Court of Appeals Criminal Decisions
State v. Thomas, (08-599). Ordering a new trial, where Defendant was denied his right to use his last peremptory challenge. After the jury was impaneled, the Judge learned that one of the seated jurors attempted to contact the DA's Office prior to impanelment. The Court re-opened voir dire. The juror had gone to the DA's office, hoping to see an old friend, but didn't find them. After voir dire, the Defense moved to use its remaining peremptory challenge to challenge this juror. The Court denied this and kept the juror seated.
Held: Once the trial court reopens examination of any juror, each party has an absolute right to exercise any remaining peremptory challenges. Because the judge denied Defendant use of his challenge, the case is remanded for new trial.
State v. Williams, (08-314). Denial of motion to suppress reversed and remanded on issue of plain feel doctrine. During terry stop (defendant was found near scene of robbery, matching a description of the robber), officer patted down Defendant and felt what he believed to be a "crack cookie. The officer pulled the bag out of Defendant's pocket and found a crack cookie. During search incident to arrest, he found a pipe and less than 1/2 ounce of Marijuana.
First, the Officer had reasonable, articulable suspicion as the Defnedant was in the vicinity of the armed robbery, in the direction which the robber had fled, and matched the general description of the robber (African-American male, about 6' tall with medium build, wearing a green jacket with a hood). The fact that this description was part of a second BOLO, correcting the first one, did not deprive the officer of reasonable suspicion.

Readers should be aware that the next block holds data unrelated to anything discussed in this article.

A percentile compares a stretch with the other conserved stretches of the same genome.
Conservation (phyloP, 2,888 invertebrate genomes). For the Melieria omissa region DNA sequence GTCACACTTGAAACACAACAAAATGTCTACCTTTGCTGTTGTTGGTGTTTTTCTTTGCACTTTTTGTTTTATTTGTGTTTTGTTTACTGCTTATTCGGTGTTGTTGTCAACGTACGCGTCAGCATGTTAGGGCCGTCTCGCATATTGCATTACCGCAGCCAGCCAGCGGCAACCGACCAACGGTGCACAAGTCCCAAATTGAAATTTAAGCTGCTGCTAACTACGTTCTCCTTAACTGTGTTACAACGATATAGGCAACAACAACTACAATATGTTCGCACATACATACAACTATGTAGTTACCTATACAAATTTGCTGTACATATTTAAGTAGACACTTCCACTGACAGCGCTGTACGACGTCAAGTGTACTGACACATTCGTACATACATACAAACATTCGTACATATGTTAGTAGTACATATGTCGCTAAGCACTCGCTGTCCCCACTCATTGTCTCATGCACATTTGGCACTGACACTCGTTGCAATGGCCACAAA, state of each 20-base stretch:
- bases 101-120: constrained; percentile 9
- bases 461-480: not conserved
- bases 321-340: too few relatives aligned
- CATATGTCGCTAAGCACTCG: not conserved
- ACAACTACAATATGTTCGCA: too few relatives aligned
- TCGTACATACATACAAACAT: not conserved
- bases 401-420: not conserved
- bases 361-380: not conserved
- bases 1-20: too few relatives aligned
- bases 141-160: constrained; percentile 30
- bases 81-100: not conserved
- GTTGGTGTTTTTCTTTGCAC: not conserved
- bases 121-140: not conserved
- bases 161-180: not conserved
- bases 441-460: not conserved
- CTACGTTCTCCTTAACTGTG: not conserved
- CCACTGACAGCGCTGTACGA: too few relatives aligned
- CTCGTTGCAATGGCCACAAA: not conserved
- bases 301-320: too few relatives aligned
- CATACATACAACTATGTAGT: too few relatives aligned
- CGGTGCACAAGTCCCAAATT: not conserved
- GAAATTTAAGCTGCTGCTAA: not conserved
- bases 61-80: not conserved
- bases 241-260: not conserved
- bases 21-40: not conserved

Second, the trial court applied the wrong standard for plain feel. The trial court applied a "reasonable suspicion" test to the plain feel. This was the wrong standard. For plain feel searches, it must be immediately apparent to the officer that the object is a contraband, giving him probable cause.
State v. Revels, (08-346). Appeal of refusal by trial court to instruct on self defense and imperfect self-defense. To obtain either instruction, there must be evidence--any evidence in the record--that Defendant had a reasonable belief that it was necessary to kill his adversary to protect himself from death or great bodily harm. In this case, the court found such evidence was not present.